Genetic tagging with antibiotic resistance genes (e.g., Hygror) or reporter genes (e.g., eGFP) downstream of cardiomyocyte-specific promoters (e.g., Nkx2.5) may be an effective method for removing noncardiac cells. This concept was illustrated by Klug et al.91 with the generation of cardiomyocytes from mESCs carrying the aminoglycoside phosphotransferase gene (neor conferring resistance to G418) under the cardiac-restricted α-MHC promoter. After in vitro differentiation, the cells were subjected to G418 selection, and the resulting cardiomyocyte population exhibited greater than 99% purity. When these cells were delivered into the left ventricular free wall of dystrophic mdx mice, noncardiomyocyte outgrowths from the engrafted cells were absent. More importantly, the cells formed stable intracardiac grafts aligning well with host cardiomyocytes.
A similar approach has been applied to select hESC-derived cardiac cells.92,93 Human ESCs expressing the Hygror–eGFP fusion protein downstream of the human MLC-2v promoter were subjected to cardiac differentiation and selection.92 Approximately, 94% of the resulting cells stained positively for cardiac-specific markers. After grafting these cells to rat hearts, immunostaining did not reveal OCT4+ (undifferentiated) cells although specific data on teratoma formation were lacking. Also, gap junctions were observed between the grafted cells and the host myocardial cells after 4 weeks. These findings suggest that transplanted ESC-derived cells undergoing selection may integrate functionally to the heart without forming tumors.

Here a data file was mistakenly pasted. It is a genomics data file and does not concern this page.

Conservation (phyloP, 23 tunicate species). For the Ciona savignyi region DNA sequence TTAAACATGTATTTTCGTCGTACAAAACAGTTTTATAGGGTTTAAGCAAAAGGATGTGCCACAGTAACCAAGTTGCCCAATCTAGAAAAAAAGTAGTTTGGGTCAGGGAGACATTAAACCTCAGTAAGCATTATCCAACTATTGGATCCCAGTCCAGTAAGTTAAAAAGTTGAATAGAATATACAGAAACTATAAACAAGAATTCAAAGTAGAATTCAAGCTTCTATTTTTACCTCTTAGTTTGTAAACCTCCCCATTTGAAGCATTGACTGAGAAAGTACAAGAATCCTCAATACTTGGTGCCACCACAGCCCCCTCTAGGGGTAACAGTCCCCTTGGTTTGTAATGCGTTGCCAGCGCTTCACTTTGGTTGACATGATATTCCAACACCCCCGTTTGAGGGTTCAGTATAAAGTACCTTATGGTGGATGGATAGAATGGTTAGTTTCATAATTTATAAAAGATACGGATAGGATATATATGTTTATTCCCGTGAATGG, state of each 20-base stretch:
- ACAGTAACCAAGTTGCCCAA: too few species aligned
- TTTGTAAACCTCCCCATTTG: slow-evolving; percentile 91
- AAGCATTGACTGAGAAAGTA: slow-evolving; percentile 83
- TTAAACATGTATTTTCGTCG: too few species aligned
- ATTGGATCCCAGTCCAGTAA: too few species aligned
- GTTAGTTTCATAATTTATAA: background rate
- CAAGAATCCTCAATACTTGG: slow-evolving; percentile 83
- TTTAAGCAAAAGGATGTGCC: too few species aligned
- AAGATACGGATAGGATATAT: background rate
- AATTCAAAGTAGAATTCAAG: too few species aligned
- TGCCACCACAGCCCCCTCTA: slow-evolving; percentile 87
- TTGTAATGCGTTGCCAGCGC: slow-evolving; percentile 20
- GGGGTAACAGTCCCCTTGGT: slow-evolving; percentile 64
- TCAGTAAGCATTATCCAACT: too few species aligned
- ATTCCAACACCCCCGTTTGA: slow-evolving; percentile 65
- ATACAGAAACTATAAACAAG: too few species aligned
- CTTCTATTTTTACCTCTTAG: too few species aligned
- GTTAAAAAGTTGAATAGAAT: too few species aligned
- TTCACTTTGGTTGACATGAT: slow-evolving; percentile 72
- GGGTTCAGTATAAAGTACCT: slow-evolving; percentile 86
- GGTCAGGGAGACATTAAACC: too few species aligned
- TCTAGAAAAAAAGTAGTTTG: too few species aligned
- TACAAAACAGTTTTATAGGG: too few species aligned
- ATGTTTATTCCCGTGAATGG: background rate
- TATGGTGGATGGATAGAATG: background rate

However, the long-term effects of introducing genes in ESCs need further scrutiny. Moreover, screening based on antibiotic resistance may still result in the selection of false positive clones92 or karyotypically abnormal subpopulations adopting a heart cell fate. On the other hand, the throughput of current cell sorting methods (e.g., flow cytometry) is still inadequate for processing ESC-derived cardiomyocytes in clinically relevant quantities. Advanced high-throughput technologies in conjunction with improved protocols for cardiomyocyte differentiation of hESCs will contribute toward diminishing or eliminating the risk for tumorigenesis in hESC-derived grafts.